The Monstrous Double Asteroid will Sail Across the Earth Later this Week

Katie Ramirez
May 27, 2019

The asteroid, named the 1999 KW4, consists of a primary space rock, measured at a almost a mile wide, and a companion asteroid that is 0.3 miles wide. The asteroid passed at a speed of 22 km per second near the Earth at 02:05 GMT.

Though it's classified as 'potentially hazardous, ' 1999 KW4 is expected to breeze by safely; at its closest, the object will be within 3,216,271 miles from Earth - or 13.5 times the distance to the moon.

The asteroid also has a.3-mile-wide "companion" asteroid, which experts are calling an "asteroid moon" in orbit.

In fact, this is the fourth approach the binary asteroids have made toward Earth since they were discovered in 1999, and not the closest.

The main asteroid is about a mile wide, and looks a bit like a spinning top thanks to a ridge that wraps around the rock's equator.

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"According to, amateur astronomers may be able to see the asteroid if they use a telescope that's 8" in diameter or larger.

The upcoming approach will provide even more insight into its behavior, which will prove useful for upcoming missions supported by NASA's Planetary Defense Coordination Office that aim to study similar systems.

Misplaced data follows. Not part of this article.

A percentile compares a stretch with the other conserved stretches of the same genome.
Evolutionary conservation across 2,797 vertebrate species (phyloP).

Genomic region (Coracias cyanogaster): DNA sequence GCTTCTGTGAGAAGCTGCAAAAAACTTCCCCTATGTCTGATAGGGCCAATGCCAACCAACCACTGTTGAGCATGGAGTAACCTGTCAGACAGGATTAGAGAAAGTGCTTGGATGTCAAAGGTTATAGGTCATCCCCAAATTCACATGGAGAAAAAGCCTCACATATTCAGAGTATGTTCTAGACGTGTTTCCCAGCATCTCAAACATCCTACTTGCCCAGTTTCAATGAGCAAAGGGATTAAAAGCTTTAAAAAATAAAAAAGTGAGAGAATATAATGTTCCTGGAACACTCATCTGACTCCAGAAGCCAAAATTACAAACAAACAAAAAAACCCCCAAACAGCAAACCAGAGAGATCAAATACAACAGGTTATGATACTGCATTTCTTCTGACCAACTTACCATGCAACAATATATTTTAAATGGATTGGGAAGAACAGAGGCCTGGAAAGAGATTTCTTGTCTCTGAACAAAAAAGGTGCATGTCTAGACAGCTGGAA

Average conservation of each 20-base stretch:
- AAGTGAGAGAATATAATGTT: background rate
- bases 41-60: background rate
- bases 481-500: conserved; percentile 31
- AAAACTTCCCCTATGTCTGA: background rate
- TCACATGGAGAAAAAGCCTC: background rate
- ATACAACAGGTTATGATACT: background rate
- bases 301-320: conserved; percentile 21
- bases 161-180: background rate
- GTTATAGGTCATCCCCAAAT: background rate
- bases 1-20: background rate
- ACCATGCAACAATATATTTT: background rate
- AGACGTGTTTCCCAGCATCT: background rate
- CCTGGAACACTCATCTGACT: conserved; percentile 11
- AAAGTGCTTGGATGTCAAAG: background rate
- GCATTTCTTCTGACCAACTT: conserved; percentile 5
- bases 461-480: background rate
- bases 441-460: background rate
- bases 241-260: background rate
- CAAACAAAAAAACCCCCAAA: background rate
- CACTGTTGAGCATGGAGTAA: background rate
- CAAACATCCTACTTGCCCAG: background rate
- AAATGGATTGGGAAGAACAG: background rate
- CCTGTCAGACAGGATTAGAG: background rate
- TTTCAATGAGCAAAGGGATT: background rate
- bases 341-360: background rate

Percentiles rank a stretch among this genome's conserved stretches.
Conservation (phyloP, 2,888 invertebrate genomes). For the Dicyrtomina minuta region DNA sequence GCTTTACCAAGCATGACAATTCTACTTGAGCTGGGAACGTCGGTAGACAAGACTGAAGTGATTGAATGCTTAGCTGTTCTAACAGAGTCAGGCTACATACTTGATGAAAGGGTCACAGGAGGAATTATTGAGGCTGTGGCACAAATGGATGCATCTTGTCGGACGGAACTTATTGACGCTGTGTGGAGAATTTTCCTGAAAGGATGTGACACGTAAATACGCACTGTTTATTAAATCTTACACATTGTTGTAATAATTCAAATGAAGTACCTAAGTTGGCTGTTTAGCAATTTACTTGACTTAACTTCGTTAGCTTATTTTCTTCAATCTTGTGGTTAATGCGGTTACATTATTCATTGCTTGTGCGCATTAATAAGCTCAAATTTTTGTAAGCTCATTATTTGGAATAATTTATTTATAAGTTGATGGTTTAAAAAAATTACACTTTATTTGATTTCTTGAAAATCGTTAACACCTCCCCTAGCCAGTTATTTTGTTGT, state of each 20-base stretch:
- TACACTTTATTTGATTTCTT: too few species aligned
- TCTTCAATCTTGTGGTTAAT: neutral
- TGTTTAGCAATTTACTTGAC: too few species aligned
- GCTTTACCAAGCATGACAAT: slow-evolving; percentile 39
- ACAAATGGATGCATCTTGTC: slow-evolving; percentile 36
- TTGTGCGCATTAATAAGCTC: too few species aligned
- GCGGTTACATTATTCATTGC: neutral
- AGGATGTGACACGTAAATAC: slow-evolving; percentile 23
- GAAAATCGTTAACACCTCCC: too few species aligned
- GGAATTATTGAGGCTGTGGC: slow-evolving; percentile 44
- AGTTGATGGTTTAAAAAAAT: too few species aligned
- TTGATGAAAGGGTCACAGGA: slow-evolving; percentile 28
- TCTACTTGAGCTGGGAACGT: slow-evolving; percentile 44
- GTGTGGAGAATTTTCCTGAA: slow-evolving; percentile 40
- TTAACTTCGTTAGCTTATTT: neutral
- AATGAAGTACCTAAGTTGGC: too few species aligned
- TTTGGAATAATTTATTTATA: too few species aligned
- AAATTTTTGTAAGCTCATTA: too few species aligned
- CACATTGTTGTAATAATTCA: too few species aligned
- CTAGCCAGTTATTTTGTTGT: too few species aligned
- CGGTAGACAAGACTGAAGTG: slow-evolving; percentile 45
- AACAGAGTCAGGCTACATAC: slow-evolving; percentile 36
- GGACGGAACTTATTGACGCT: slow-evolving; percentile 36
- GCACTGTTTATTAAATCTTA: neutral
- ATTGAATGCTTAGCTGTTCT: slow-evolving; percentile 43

During its closest approach the asteroid will have more favorable viewing conditions in the southern hemisphere before it potentially becomes more visible in the northern by May 27. NASA predicts the imposing space rock will shoot past Earth on the morning of Thursday, May 30. The next approach that the 1999 KW4 will make with the Earth will be in 2036, so keep your stargazing equipment ready for the weekend. "That's what makes it a very interesting target".

The Arecibo Observatory in Puerto Rico, home to the world's largest radio telescope, is expected to take observations during the asteroid's flyby that will improve the model of 1999 KW4's shape, surface properties and measure the rotation period of the binary and of the primary and secondary.

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